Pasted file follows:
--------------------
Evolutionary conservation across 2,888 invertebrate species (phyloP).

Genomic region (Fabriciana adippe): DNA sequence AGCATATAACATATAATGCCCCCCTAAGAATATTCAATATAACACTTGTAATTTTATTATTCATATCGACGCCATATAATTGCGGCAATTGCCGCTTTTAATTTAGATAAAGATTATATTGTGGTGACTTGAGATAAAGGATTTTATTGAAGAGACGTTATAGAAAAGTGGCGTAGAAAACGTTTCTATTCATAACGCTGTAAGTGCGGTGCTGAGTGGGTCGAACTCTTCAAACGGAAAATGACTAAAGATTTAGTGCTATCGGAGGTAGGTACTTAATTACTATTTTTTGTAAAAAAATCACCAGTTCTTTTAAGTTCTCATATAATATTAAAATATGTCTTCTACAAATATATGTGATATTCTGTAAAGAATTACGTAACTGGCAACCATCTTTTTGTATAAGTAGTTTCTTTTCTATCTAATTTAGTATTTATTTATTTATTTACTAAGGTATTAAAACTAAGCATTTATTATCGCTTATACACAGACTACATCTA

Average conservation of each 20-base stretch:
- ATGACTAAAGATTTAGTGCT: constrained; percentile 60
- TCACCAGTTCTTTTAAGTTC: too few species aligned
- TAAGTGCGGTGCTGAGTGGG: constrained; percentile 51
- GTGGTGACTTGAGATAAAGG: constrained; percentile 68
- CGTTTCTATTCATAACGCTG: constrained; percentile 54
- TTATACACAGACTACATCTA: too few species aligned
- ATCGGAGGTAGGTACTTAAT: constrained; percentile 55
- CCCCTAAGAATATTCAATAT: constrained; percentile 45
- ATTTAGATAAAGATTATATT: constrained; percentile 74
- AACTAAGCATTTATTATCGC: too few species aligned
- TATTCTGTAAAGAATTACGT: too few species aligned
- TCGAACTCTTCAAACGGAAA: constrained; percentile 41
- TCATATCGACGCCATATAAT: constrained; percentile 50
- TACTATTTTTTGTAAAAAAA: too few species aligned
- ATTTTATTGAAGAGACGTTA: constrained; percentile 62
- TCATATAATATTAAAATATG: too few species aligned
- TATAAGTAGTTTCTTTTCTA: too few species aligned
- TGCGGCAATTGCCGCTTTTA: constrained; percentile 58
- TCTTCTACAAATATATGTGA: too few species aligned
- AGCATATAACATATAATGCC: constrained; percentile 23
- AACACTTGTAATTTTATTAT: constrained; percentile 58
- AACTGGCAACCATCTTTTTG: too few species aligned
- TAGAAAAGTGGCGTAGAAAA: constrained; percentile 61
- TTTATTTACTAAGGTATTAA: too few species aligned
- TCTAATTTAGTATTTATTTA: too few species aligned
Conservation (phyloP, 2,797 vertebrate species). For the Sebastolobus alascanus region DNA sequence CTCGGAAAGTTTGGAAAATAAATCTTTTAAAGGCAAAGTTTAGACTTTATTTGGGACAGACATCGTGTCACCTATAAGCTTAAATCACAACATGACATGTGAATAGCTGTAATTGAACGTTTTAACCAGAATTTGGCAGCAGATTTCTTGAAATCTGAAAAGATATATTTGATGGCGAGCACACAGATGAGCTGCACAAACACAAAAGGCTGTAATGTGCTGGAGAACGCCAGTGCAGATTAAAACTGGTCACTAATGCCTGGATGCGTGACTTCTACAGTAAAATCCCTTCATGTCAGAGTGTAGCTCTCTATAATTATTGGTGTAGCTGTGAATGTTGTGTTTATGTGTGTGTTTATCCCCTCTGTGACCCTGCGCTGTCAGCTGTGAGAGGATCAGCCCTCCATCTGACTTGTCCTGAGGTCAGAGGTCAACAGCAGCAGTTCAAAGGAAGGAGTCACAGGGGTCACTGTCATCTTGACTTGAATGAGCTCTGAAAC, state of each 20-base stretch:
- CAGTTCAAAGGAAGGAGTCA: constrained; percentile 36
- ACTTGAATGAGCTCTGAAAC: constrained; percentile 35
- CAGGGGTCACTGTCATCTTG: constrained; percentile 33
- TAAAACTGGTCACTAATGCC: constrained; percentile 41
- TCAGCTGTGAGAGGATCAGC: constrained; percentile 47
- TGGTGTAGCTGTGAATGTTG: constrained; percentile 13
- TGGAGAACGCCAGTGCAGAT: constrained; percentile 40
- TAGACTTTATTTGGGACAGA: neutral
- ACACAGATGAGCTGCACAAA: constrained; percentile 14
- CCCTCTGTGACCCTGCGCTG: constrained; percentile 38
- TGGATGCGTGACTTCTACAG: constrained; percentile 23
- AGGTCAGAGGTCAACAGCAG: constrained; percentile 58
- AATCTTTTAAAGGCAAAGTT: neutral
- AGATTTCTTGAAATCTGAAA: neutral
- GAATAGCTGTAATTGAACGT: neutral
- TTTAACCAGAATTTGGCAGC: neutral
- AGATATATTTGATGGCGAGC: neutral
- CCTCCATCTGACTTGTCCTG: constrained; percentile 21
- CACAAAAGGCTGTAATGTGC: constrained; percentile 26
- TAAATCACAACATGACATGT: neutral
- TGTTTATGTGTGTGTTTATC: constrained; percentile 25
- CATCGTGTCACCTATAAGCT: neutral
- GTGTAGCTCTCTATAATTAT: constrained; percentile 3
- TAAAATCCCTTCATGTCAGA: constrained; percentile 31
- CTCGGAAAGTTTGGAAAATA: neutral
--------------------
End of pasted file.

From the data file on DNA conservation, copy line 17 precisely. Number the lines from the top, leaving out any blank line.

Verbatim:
- TACTATTTTTTGTAAAAAAA: too few species aligned